Central to the plans to breathe new life into the area is the redevelopment of the historic First White Cloth Hall, which celebrates its 300th birthday on April 22.
To mark the anniversary public consultation will start online that day to give people and local businesses the chance to view and comment on the draft proposals.
Face-to-face consultation with traders, owners and shoppers takes place from April 26 to May 17.
The council is working with the Heritage Lottery Fund, English Heritage and private property owners to achieve major improvements to the First White Cloth Hall and other properties along Lower Kirkgate in need of repair, refurbishment or restoration.
It is hoped that the hall, built in 1711 and now a Grade II* listed building, will be restored and many of the 19th Century properties along the street brought back to their former glory. Work could start on the £2.6m scheme as soon as the summer of 2013.
First White Cloth Hall is the oldest surviving cloth hall in Yorkshire and played a key part in transforming Leeds into a centre for international trade.
The city prospered around the growth of what began as a cottage industry hosted in a makeshift open market.
The west wing of the hall had to be demolished earlier this year due to the collapse of the building next door.
If the redevelopment plans go ahead, it is hoped the hall’s future place in the city could be secured for another 300 years.
The redevelopment of this site could potentially lead to the creation of a base for small retailers, linking in with Leeds Kirkgate Market and the recently refurbished Corn Exchange.
Coun Keith Wakefield, leader of Leeds City Council, said: “This is a great chance for the people of Leeds to have their say about protecting the future of the oldest street in the city.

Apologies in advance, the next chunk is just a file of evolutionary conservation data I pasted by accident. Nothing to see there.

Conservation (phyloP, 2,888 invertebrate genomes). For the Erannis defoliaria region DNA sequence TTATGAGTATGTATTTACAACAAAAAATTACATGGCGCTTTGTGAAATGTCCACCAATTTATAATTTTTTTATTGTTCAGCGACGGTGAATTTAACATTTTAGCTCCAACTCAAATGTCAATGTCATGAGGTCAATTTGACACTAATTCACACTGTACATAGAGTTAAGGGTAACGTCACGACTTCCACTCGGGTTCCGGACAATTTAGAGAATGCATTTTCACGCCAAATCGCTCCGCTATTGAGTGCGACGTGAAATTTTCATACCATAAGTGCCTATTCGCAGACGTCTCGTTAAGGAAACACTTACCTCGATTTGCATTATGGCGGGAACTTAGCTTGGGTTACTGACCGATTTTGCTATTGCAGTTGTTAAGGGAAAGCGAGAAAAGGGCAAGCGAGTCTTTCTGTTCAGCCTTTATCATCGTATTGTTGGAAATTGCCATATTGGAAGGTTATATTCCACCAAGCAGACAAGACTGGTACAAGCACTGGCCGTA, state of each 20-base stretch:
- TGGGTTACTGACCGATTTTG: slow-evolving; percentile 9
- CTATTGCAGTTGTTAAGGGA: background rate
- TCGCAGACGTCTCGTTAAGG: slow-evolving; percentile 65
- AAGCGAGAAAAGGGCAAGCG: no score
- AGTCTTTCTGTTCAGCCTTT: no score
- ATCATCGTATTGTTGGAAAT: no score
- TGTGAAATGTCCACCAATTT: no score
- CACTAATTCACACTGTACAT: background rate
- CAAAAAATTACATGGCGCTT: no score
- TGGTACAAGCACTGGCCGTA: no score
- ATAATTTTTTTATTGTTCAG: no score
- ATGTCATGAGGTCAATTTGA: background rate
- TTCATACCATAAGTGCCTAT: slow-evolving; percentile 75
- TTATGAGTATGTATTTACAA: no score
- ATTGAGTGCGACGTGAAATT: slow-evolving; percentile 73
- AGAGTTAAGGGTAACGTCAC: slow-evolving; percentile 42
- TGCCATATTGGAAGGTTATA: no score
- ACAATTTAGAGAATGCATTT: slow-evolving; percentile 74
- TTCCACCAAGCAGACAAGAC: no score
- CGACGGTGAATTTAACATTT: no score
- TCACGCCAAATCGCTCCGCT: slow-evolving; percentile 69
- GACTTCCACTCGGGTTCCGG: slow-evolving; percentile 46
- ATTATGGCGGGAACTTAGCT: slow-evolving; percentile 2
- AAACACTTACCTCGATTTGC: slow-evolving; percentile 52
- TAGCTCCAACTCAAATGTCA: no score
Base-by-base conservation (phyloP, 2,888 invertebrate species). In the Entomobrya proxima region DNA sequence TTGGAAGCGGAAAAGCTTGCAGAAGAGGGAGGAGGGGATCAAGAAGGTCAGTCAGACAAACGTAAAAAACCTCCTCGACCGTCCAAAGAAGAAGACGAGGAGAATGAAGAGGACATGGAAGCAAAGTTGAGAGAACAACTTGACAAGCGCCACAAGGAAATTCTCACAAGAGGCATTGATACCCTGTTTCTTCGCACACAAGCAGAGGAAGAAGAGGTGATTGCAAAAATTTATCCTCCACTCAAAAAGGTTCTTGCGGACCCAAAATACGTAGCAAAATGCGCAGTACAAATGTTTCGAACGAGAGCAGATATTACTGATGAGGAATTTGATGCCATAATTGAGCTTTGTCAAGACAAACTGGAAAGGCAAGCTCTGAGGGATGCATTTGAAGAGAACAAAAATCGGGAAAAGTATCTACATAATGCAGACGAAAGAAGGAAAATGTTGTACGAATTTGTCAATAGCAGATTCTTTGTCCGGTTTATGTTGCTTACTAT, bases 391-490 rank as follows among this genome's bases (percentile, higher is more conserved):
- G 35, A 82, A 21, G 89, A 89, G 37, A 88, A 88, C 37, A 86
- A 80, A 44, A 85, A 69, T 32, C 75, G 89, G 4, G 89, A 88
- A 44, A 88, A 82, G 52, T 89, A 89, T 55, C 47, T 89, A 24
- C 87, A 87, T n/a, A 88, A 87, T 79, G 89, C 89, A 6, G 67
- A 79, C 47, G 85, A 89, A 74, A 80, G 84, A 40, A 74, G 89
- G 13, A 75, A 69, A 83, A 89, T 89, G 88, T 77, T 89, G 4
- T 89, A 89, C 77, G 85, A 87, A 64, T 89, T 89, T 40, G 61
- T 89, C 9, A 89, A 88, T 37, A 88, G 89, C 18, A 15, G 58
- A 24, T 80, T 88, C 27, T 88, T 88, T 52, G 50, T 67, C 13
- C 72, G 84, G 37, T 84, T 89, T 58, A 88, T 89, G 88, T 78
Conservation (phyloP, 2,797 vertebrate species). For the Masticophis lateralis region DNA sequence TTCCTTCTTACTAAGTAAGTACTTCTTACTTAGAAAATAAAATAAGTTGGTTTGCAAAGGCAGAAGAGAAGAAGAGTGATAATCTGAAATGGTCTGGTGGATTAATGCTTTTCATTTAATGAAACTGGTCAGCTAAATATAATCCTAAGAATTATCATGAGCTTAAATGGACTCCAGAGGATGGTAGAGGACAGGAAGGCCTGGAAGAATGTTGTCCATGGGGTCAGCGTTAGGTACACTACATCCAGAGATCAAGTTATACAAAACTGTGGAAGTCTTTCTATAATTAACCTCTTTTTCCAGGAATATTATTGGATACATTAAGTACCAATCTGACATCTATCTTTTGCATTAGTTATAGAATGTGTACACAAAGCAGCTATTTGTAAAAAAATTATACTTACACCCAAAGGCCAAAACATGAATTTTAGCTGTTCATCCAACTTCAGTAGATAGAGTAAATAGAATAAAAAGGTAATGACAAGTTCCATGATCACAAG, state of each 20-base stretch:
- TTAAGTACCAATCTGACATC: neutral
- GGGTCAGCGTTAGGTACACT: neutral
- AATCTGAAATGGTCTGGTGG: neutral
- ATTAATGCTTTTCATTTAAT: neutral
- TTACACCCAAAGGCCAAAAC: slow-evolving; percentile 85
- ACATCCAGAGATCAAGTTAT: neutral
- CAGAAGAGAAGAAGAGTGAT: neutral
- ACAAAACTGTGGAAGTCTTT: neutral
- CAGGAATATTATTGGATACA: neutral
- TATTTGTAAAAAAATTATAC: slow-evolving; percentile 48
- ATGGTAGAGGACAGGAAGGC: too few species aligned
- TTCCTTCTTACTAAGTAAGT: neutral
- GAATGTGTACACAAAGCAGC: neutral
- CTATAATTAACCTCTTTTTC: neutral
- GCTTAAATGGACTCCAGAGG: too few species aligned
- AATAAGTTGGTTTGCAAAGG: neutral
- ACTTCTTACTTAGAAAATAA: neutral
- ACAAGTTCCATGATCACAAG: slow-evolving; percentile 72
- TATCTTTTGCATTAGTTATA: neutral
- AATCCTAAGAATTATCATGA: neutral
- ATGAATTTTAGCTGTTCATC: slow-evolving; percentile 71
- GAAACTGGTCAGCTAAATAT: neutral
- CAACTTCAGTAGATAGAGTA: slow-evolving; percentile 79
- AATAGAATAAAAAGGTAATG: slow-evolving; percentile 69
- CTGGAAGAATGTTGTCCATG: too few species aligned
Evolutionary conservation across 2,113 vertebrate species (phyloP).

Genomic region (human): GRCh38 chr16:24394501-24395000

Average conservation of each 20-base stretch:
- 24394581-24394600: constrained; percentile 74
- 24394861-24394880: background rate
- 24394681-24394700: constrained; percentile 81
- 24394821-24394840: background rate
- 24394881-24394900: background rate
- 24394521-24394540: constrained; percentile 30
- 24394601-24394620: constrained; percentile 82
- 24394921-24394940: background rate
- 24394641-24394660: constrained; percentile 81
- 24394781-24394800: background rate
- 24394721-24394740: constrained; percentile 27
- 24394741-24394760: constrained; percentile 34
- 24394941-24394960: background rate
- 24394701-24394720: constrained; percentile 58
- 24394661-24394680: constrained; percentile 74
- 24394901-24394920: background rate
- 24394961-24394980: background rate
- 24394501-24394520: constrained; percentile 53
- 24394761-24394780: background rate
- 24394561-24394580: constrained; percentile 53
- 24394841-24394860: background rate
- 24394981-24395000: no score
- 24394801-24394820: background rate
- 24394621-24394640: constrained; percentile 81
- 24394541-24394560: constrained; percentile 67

“Generation after generation of local people have walked down, shopped and done business in this very street at the heart of our city.
“The First White Cloth Hall is a very important part of the history of Leeds and I’m delighted at plans for its restoration.
“With the completion of the Arena and the Trinity Quarter, 2013 will be an exciting year in Leeds city centre. The rejuvenation of Kirkgate is a further exciting development that should help to create jobs and training opportunities for local people.”
First White Cloth Hall is the oldest surviving cloth hall in Yorkshire and encapsulates the story of Leeds’s glorious past.
Completed in 1711, the Grade II* building was central in transforming a cottage industry into a global business, establishing Leeds as a centre for trade.
Prior to its opening, deals were done in a makeshift open market on a bridge over the River Aire where traders would meet to buy and sell their wares.
After rivals in Wakefield opened a covered trading hall, Leeds merchants set to work on their own hall.
The Hall grew to become the centre of the wool and cloth trade and represents an important chapter in Leeds’ history, playing its part in the rise of the city’s wealth and prosperity.
Three documents have been produced which are related to the development of the Kirkgate area, they will be made available on line and in hard copy from April 22.
Draft Lower Kirkgate Planning Statement, which acts as a guide for future physical development of the area;
Draft Kirkgate Character Area Management Plan;
Draft Kirkgate Conservation Area Appraisal and Management Plan, which together identify why the area is historically important and set out how its historic fabric should be looked after in years to come.